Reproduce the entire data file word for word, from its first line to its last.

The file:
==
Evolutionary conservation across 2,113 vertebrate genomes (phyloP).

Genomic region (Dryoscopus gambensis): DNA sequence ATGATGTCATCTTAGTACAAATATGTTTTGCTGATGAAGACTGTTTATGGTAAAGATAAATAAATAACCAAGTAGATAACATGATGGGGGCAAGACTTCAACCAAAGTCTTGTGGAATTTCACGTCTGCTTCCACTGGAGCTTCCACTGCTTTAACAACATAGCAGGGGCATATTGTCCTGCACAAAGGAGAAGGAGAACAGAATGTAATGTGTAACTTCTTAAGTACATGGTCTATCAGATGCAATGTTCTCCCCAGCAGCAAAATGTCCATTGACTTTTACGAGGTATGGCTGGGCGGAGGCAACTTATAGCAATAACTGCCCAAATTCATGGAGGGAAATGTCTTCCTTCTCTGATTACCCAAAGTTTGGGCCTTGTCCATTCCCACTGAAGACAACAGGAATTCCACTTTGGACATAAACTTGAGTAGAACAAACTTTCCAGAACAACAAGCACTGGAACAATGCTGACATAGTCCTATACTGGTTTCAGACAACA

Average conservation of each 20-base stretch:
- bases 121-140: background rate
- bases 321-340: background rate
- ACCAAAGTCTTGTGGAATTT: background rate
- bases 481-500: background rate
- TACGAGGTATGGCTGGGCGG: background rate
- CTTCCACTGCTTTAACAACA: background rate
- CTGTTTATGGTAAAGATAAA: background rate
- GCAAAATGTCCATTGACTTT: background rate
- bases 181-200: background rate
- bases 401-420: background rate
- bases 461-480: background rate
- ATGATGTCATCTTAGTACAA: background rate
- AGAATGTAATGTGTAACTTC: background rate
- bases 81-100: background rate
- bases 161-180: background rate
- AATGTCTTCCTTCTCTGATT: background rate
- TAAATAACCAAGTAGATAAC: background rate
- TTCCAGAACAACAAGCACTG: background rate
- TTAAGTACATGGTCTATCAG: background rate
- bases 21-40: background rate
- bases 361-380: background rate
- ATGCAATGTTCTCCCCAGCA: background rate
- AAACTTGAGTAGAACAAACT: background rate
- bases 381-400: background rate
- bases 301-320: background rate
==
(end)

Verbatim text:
Evolutionary conservation across 2,113 vertebrate genomes (phyloP).

Genomic region (Dryoscopus gambensis): DNA sequence ATGATGTCATCTTAGTACAAATATGTTTTGCTGATGAAGACTGTTTATGGTAAAGATAAATAAATAACCAAGTAGATAACATGATGGGGGCAAGACTTCAACCAAAGTCTTGTGGAATTTCACGTCTGCTTCCACTGGAGCTTCCACTGCTTTAACAACATAGCAGGGGCATATTGTCCTGCACAAAGGAGAAGGAGAACAGAATGTAATGTGTAACTTCTTAAGTACATGGTCTATCAGATGCAATGTTCTCCCCAGCAGCAAAATGTCCATTGACTTTTACGAGGTATGGCTGGGCGGAGGCAACTTATAGCAATAACTGCCCAAATTCATGGAGGGAAATGTCTTCCTTCTCTGATTACCCAAAGTTTGGGCCTTGTCCATTCCCACTGAAGACAACAGGAATTCCACTTTGGACATAAACTTGAGTAGAACAAACTTTCCAGAACAACAAGCACTGGAACAATGCTGACATAGTCCTATACTGGTTTCAGACAACA

Average conservation of each 20-base stretch:
- bases 121-140: background rate
- bases 321-340: background rate
- ACCAAAGTCTTGTGGAATTT: background rate
- bases 481-500: background rate
- TACGAGGTATGGCTGGGCGG: background rate
- CTTCCACTGCTTTAACAACA: background rate
- CTGTTTATGGTAAAGATAAA: background rate
- GCAAAATGTCCATTGACTTT: background rate
- bases 181-200: background rate
- bases 401-420: background rate
- bases 461-480: background rate
- ATGATGTCATCTTAGTACAA: background rate
- AGAATGTAATGTGTAACTTC: background rate
- bases 81-100: background rate
- bases 161-180: background rate
- AATGTCTTCCTTCTCTGATT: background rate
- TAAATAACCAAGTAGATAAC: background rate
- TTCCAGAACAACAAGCACTG: background rate
- TTAAGTACATGGTCTATCAG: background rate
- bases 21-40: background rate
- bases 361-380: background rate
- ATGCAATGTTCTCCCCAGCA: background rate
- AAACTTGAGTAGAACAAACT: background rate
- bases 381-400: background rate
- bases 301-320: background rate